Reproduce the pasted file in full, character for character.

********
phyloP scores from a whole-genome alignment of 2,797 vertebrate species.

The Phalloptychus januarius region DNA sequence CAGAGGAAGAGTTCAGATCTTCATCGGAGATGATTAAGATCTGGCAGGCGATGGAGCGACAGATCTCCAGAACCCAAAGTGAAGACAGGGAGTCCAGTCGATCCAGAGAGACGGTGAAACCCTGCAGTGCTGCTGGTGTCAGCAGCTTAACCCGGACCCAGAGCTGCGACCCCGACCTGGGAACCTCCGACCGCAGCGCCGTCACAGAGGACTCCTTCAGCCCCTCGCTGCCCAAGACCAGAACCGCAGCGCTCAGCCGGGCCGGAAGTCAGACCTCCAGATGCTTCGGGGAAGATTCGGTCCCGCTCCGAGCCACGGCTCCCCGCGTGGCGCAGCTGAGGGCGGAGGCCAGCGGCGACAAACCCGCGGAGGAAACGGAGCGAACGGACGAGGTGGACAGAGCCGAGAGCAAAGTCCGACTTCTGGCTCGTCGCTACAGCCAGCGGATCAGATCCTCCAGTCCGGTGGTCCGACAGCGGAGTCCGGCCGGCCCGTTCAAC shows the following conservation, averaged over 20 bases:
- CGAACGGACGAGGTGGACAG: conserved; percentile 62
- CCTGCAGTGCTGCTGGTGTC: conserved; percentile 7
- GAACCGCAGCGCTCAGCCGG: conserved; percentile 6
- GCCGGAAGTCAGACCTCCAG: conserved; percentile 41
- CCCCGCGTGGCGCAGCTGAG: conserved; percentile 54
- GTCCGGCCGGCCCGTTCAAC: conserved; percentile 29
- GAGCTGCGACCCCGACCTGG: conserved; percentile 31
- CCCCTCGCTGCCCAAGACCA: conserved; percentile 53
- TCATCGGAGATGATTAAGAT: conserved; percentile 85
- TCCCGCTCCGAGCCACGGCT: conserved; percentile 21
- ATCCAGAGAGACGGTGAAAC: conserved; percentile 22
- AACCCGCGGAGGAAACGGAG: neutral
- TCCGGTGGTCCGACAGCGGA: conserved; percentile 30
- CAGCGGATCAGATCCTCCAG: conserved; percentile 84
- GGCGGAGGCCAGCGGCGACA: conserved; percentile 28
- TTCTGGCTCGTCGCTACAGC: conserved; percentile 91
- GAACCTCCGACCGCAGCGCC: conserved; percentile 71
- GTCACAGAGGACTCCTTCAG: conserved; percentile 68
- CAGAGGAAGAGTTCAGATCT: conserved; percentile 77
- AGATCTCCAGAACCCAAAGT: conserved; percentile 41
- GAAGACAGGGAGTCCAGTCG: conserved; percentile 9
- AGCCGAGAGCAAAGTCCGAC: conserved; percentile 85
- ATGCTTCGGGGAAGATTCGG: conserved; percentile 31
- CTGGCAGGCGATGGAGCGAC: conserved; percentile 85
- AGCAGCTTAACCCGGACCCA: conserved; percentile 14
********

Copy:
phyloP scores from a whole-genome alignment of 2,797 vertebrate species.

The Phalloptychus januarius region DNA sequence CAGAGGAAGAGTTCAGATCTTCATCGGAGATGATTAAGATCTGGCAGGCGATGGAGCGACAGATCTCCAGAACCCAAAGTGAAGACAGGGAGTCCAGTCGATCCAGAGAGACGGTGAAACCCTGCAGTGCTGCTGGTGTCAGCAGCTTAACCCGGACCCAGAGCTGCGACCCCGACCTGGGAACCTCCGACCGCAGCGCCGTCACAGAGGACTCCTTCAGCCCCTCGCTGCCCAAGACCAGAACCGCAGCGCTCAGCCGGGCCGGAAGTCAGACCTCCAGATGCTTCGGGGAAGATTCGGTCCCGCTCCGAGCCACGGCTCCCCGCGTGGCGCAGCTGAGGGCGGAGGCCAGCGGCGACAAACCCGCGGAGGAAACGGAGCGAACGGACGAGGTGGACAGAGCCGAGAGCAAAGTCCGACTTCTGGCTCGTCGCTACAGCCAGCGGATCAGATCCTCCAGTCCGGTGGTCCGACAGCGGAGTCCGGCCGGCCCGTTCAAC shows the following conservation, averaged over 20 bases:
- CGAACGGACGAGGTGGACAG: conserved; percentile 62
- CCTGCAGTGCTGCTGGTGTC: conserved; percentile 7
- GAACCGCAGCGCTCAGCCGG: conserved; percentile 6
- GCCGGAAGTCAGACCTCCAG: conserved; percentile 41
- CCCCGCGTGGCGCAGCTGAG: conserved; percentile 54
- GTCCGGCCGGCCCGTTCAAC: conserved; percentile 29
- GAGCTGCGACCCCGACCTGG: conserved; percentile 31
- CCCCTCGCTGCCCAAGACCA: conserved; percentile 53
- TCATCGGAGATGATTAAGAT: conserved; percentile 85
- TCCCGCTCCGAGCCACGGCT: conserved; percentile 21
- ATCCAGAGAGACGGTGAAAC: conserved; percentile 22
- AACCCGCGGAGGAAACGGAG: neutral
- TCCGGTGGTCCGACAGCGGA: conserved; percentile 30
- CAGCGGATCAGATCCTCCAG: conserved; percentile 84
- GGCGGAGGCCAGCGGCGACA: conserved; percentile 28
- TTCTGGCTCGTCGCTACAGC: conserved; percentile 91
- GAACCTCCGACCGCAGCGCC: conserved; percentile 71
- GTCACAGAGGACTCCTTCAG: conserved; percentile 68
- CAGAGGAAGAGTTCAGATCT: conserved; percentile 77
- AGATCTCCAGAACCCAAAGT: conserved; percentile 41
- GAAGACAGGGAGTCCAGTCG: conserved; percentile 9
- AGCCGAGAGCAAAGTCCGAC: conserved; percentile 85
- ATGCTTCGGGGAAGATTCGG: conserved; percentile 31
- CTGGCAGGCGATGGAGCGAC: conserved; percentile 85
- AGCAGCTTAACCCGGACCCA: conserved; percentile 14